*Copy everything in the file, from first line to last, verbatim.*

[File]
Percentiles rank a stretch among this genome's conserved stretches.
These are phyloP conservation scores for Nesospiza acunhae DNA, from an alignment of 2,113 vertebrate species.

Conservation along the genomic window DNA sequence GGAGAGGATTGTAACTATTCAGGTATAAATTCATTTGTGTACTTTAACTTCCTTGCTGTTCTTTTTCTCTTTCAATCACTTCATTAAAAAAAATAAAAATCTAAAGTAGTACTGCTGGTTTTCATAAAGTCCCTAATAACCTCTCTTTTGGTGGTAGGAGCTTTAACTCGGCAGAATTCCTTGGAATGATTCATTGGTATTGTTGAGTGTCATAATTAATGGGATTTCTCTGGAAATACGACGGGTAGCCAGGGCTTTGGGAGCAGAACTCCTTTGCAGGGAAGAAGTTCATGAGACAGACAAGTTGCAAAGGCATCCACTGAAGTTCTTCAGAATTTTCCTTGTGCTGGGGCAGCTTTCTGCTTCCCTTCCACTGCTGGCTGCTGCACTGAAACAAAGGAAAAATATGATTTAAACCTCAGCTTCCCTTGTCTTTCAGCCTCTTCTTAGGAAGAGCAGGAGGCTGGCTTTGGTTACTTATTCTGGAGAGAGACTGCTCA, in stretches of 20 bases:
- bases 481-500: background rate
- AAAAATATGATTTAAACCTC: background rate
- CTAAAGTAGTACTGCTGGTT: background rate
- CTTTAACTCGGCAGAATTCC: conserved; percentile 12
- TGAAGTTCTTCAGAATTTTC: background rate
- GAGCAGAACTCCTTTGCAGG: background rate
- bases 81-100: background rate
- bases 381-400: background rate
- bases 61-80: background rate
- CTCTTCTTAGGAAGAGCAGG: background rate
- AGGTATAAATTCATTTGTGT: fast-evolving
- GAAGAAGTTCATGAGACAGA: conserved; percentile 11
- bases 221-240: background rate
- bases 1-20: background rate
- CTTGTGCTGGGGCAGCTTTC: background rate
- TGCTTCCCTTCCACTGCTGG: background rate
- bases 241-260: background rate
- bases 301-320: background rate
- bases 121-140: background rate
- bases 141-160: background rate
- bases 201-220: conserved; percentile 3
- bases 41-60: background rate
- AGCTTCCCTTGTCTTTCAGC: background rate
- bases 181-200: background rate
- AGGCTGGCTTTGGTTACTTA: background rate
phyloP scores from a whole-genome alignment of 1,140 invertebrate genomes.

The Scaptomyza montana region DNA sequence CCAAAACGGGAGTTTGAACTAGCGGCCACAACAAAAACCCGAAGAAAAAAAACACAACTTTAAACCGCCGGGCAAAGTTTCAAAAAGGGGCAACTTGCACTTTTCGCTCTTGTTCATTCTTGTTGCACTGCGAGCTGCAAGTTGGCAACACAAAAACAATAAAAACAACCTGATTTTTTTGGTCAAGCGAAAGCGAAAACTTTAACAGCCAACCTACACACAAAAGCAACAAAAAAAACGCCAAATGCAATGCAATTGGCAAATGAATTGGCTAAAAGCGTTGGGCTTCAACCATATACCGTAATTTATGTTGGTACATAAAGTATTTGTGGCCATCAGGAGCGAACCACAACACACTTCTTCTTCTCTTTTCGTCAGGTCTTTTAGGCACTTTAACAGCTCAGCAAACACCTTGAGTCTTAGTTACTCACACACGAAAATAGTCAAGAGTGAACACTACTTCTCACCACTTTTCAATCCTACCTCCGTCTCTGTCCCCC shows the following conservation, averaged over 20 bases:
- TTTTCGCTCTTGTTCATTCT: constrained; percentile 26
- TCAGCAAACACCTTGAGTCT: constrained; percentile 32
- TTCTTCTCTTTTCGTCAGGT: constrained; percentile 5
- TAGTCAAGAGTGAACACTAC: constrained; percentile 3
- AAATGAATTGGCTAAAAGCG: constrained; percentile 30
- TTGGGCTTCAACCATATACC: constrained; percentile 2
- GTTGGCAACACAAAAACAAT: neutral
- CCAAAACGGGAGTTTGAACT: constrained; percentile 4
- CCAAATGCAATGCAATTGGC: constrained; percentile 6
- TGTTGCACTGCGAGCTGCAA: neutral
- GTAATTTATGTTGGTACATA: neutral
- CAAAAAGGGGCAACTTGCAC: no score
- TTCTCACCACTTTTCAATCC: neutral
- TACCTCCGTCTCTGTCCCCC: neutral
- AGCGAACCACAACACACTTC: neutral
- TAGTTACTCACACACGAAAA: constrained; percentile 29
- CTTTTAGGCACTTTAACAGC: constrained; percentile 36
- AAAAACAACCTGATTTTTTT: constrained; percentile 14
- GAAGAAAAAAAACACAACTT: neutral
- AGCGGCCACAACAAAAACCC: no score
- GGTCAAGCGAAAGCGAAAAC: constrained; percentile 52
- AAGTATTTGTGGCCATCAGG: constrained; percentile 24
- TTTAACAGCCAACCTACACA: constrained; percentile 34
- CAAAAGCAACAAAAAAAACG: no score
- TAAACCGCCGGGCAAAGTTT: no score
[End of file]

Percentiles rank a stretch among this genome's conserved stretches.
These are phyloP conservation scores for Nesospiza acunhae DNA, from an alignment of 2,113 vertebrate species.

Conservation along the genomic window DNA sequence GGAGAGGATTGTAACTATTCAGGTATAAATTCATTTGTGTACTTTAACTTCCTTGCTGTTCTTTTTCTCTTTCAATCACTTCATTAAAAAAAATAAAAATCTAAAGTAGTACTGCTGGTTTTCATAAAGTCCCTAATAACCTCTCTTTTGGTGGTAGGAGCTTTAACTCGGCAGAATTCCTTGGAATGATTCATTGGTATTGTTGAGTGTCATAATTAATGGGATTTCTCTGGAAATACGACGGGTAGCCAGGGCTTTGGGAGCAGAACTCCTTTGCAGGGAAGAAGTTCATGAGACAGACAAGTTGCAAAGGCATCCACTGAAGTTCTTCAGAATTTTCCTTGTGCTGGGGCAGCTTTCTGCTTCCCTTCCACTGCTGGCTGCTGCACTGAAACAAAGGAAAAATATGATTTAAACCTCAGCTTCCCTTGTCTTTCAGCCTCTTCTTAGGAAGAGCAGGAGGCTGGCTTTGGTTACTTATTCTGGAGAGAGACTGCTCA, in stretches of 20 bases:
- bases 481-500: background rate
- AAAAATATGATTTAAACCTC: background rate
- CTAAAGTAGTACTGCTGGTT: background rate
- CTTTAACTCGGCAGAATTCC: conserved; percentile 12
- TGAAGTTCTTCAGAATTTTC: background rate
- GAGCAGAACTCCTTTGCAGG: background rate
- bases 81-100: background rate
- bases 381-400: background rate
- bases 61-80: background rate
- CTCTTCTTAGGAAGAGCAGG: background rate
- AGGTATAAATTCATTTGTGT: fast-evolving
- GAAGAAGTTCATGAGACAGA: conserved; percentile 11
- bases 221-240: background rate
- bases 1-20: background rate
- CTTGTGCTGGGGCAGCTTTC: background rate
- TGCTTCCCTTCCACTGCTGG: background rate
- bases 241-260: background rate
- bases 301-320: background rate
- bases 121-140: background rate
- bases 141-160: background rate
- bases 201-220: conserved; percentile 3
- bases 41-60: background rate
- AGCTTCCCTTGTCTTTCAGC: background rate
- bases 181-200: background rate
- AGGCTGGCTTTGGTTACTTA: background rate
phyloP scores from a whole-genome alignment of 1,140 invertebrate genomes.

The Scaptomyza montana region DNA sequence CCAAAACGGGAGTTTGAACTAGCGGCCACAACAAAAACCCGAAGAAAAAAAACACAACTTTAAACCGCCGGGCAAAGTTTCAAAAAGGGGCAACTTGCACTTTTCGCTCTTGTTCATTCTTGTTGCACTGCGAGCTGCAAGTTGGCAACACAAAAACAATAAAAACAACCTGATTTTTTTGGTCAAGCGAAAGCGAAAACTTTAACAGCCAACCTACACACAAAAGCAACAAAAAAAACGCCAAATGCAATGCAATTGGCAAATGAATTGGCTAAAAGCGTTGGGCTTCAACCATATACCGTAATTTATGTTGGTACATAAAGTATTTGTGGCCATCAGGAGCGAACCACAACACACTTCTTCTTCTCTTTTCGTCAGGTCTTTTAGGCACTTTAACAGCTCAGCAAACACCTTGAGTCTTAGTTACTCACACACGAAAATAGTCAAGAGTGAACACTACTTCTCACCACTTTTCAATCCTACCTCCGTCTCTGTCCCCC shows the following conservation, averaged over 20 bases:
- TTTTCGCTCTTGTTCATTCT: constrained; percentile 26
- TCAGCAAACACCTTGAGTCT: constrained; percentile 32
- TTCTTCTCTTTTCGTCAGGT: constrained; percentile 5
- TAGTCAAGAGTGAACACTAC: constrained; percentile 3
- AAATGAATTGGCTAAAAGCG: constrained; percentile 30
- TTGGGCTTCAACCATATACC: constrained; percentile 2
- GTTGGCAACACAAAAACAAT: neutral
- CCAAAACGGGAGTTTGAACT: constrained; percentile 4
- CCAAATGCAATGCAATTGGC: constrained; percentile 6
- TGTTGCACTGCGAGCTGCAA: neutral
- GTAATTTATGTTGGTACATA: neutral
- CAAAAAGGGGCAACTTGCAC: no score
- TTCTCACCACTTTTCAATCC: neutral
- TACCTCCGTCTCTGTCCCCC: neutral
- AGCGAACCACAACACACTTC: neutral
- TAGTTACTCACACACGAAAA: constrained; percentile 29
- CTTTTAGGCACTTTAACAGC: constrained; percentile 36
- AAAAACAACCTGATTTTTTT: constrained; percentile 14
- GAAGAAAAAAAACACAACTT: neutral
- AGCGGCCACAACAAAAACCC: no score
- GGTCAAGCGAAAGCGAAAAC: constrained; percentile 52
- AAGTATTTGTGGCCATCAGG: constrained; percentile 24
- TTTAACAGCCAACCTACACA: constrained; percentile 34
- CAAAAGCAACAAAAAAAACG: no score
- TAAACCGCCGGGCAAAGTTT: no score